Many thanks to Ed Weisberg, Senior VP of Marketing and Business Development with GXT Green. I featured some information on their ECOgrade plastic bags last September, http://chemicalroundtables.com/?p=492. Since then, GXT continues to make great progress, including winning approval for the new bags in the Indian market. Ed writes:
“I recently read your blog entry of Sept 17th regarding GXT Green’s ECOgrade bag as an alternative to paper or plastic. We appreciate the recognition of our solution, and your observations.
You raise some questions about our claims being verified. I would like to point you to the page on our site which contains third party certifications and testing, http://www.gxtgreen.com/page/menu_3/12905.html. I trust that this will provide you with the details that you are looking for.
In your article, you note that natural resources are still being claimed for a disposable product. I want to clarify that it is true that our bags will use some amount of natural resources (albeit less than plastic or paper) if they are disposed of or littered. However, ECOgrade bags can be recycled with other plastics, without damaging the recycle chain, which would minimize natural resource use. Furthermore, they use less energy, less oil-based HDPE, and less energy to manufacture. Therefore, even if disposed, they have a much smaller environmental impact than paper or plastic. The same is true when compared to reusables unless those bags are used an average of 200 times (not considering energy used to wash them and keep them bacteria free).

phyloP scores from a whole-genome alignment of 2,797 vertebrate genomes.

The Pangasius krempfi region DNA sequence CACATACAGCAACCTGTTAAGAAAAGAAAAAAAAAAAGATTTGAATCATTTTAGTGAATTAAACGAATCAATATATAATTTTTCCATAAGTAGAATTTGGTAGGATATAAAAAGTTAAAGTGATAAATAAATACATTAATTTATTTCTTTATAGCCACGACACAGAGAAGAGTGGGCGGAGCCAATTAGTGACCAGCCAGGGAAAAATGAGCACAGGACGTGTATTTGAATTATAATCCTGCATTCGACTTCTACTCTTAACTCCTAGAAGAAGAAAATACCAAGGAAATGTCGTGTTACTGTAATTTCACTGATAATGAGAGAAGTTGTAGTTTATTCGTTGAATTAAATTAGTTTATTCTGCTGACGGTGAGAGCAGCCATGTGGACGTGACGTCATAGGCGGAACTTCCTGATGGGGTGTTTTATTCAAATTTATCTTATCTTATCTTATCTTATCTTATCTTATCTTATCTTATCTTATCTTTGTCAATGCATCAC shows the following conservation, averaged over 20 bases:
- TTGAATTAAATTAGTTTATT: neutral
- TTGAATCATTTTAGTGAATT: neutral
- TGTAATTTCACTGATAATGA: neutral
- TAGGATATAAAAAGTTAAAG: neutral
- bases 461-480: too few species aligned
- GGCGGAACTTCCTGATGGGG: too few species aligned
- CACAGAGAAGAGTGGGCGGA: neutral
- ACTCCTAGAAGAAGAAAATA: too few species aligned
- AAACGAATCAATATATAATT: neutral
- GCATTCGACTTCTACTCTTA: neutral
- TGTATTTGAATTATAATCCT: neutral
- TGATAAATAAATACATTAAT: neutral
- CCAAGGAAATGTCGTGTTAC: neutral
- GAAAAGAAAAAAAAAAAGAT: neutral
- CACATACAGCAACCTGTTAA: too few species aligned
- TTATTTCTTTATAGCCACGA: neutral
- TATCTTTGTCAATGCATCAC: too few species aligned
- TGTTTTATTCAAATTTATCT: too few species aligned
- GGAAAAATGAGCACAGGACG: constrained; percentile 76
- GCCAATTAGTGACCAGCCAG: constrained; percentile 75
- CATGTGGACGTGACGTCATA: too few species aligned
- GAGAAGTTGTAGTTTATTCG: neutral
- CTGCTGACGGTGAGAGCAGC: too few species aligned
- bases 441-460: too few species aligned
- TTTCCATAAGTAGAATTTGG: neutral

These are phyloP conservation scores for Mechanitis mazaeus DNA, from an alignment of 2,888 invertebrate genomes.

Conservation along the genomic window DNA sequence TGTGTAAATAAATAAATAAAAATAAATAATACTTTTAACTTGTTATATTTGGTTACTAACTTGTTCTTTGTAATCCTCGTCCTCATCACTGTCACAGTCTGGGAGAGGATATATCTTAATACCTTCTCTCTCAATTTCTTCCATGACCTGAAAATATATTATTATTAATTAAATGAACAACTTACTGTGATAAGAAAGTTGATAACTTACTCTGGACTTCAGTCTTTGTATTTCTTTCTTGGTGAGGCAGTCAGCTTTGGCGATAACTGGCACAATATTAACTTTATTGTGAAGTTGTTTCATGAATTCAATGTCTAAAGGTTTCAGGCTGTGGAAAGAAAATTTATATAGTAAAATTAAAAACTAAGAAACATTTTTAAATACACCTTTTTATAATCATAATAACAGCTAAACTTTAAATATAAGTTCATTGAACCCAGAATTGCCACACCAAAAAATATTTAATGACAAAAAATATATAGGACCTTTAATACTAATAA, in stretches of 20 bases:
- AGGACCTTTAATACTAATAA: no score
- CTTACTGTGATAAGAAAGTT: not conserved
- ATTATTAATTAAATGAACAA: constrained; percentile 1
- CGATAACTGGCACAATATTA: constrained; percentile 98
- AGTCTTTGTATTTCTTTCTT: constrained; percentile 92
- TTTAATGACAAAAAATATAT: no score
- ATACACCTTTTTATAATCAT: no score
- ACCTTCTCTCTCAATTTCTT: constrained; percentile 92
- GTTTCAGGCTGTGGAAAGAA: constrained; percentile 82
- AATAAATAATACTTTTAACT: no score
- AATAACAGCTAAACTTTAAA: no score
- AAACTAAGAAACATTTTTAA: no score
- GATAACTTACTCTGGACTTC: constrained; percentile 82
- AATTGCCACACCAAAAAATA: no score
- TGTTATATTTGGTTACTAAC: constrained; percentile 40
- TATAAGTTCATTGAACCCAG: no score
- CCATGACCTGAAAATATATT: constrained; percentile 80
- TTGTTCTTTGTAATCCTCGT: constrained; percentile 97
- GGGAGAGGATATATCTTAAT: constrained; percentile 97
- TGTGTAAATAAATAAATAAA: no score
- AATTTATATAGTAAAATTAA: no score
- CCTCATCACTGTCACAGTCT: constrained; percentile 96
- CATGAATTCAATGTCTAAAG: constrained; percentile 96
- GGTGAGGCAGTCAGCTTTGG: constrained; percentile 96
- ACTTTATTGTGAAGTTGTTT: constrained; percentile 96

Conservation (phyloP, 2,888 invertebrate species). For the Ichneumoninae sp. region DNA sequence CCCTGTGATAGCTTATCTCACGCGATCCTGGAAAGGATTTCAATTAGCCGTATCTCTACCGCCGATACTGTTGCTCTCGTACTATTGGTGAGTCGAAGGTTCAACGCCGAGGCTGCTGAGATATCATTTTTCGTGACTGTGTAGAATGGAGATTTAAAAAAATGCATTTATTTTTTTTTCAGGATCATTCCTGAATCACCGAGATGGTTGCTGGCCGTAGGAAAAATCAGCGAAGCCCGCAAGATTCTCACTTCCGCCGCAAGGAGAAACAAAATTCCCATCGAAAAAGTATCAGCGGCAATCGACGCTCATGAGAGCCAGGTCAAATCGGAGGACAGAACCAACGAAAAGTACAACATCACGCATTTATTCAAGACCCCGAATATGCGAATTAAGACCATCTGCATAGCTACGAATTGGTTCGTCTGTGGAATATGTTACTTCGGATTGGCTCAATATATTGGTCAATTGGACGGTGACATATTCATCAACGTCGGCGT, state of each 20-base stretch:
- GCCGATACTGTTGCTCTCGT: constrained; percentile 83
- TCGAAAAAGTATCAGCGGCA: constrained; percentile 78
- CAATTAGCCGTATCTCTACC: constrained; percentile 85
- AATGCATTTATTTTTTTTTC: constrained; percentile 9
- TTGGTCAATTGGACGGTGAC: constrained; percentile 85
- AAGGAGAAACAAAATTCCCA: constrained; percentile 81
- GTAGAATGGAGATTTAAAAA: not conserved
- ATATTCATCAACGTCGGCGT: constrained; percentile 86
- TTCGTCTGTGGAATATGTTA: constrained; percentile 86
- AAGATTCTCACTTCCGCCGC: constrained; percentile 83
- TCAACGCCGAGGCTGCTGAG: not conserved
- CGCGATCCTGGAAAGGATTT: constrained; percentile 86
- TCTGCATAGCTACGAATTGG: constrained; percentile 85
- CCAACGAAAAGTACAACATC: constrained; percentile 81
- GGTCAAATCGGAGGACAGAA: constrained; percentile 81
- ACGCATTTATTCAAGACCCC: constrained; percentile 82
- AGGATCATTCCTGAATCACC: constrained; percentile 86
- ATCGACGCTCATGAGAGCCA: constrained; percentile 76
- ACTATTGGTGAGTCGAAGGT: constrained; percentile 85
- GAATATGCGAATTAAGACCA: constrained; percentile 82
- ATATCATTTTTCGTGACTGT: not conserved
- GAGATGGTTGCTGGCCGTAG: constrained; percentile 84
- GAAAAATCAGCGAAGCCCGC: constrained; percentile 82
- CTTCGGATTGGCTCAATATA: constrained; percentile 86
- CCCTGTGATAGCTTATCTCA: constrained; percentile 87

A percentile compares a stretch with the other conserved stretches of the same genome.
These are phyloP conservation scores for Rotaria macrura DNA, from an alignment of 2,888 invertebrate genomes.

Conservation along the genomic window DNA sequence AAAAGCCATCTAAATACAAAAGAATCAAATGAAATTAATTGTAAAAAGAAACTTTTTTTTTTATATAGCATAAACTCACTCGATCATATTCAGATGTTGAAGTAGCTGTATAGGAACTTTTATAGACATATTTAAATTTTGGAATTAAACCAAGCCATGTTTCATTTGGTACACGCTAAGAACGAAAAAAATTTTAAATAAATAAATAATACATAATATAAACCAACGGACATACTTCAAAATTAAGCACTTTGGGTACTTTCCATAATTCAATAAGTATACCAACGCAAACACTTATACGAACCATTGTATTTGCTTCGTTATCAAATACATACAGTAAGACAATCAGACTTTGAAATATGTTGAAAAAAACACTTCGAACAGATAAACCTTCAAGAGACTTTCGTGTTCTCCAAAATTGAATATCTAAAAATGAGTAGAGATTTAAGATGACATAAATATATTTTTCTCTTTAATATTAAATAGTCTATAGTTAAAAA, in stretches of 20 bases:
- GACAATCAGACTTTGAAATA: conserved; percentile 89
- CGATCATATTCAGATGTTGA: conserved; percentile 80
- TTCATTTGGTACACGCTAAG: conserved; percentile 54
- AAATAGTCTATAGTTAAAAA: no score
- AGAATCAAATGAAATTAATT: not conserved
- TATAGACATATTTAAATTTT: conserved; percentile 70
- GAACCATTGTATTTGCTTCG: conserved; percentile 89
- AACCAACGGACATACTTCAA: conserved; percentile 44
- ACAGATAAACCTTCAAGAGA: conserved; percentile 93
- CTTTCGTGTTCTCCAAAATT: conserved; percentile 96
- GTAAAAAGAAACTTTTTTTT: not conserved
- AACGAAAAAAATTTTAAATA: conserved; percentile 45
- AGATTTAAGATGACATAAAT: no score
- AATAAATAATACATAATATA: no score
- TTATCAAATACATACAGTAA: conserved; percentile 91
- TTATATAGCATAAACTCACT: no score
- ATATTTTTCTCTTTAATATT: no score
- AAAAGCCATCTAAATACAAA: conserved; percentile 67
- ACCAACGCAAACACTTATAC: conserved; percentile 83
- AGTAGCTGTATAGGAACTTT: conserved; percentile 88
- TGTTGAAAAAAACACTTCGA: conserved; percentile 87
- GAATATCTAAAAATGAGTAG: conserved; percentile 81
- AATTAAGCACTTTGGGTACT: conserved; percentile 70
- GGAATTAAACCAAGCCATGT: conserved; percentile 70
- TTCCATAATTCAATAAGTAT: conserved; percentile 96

You refer to the bag ban in Delhi as an example of bag bans that are being instituted internationally. We are proud that ECOgrade photodegradable bags have been adopted in India as an alternative to the single use carryout plastic bag. This is based on extensive third party certification in India, and confirmation that our bags address the environmental challenges. We are currently ramping up our manufacturing plants there to support the needs of that country. By manufacturing locally, we also are able to preserve thousands of jobs in India that would have been eliminated if single use carry-out bags were banned without consideration of our alternative to plastic.”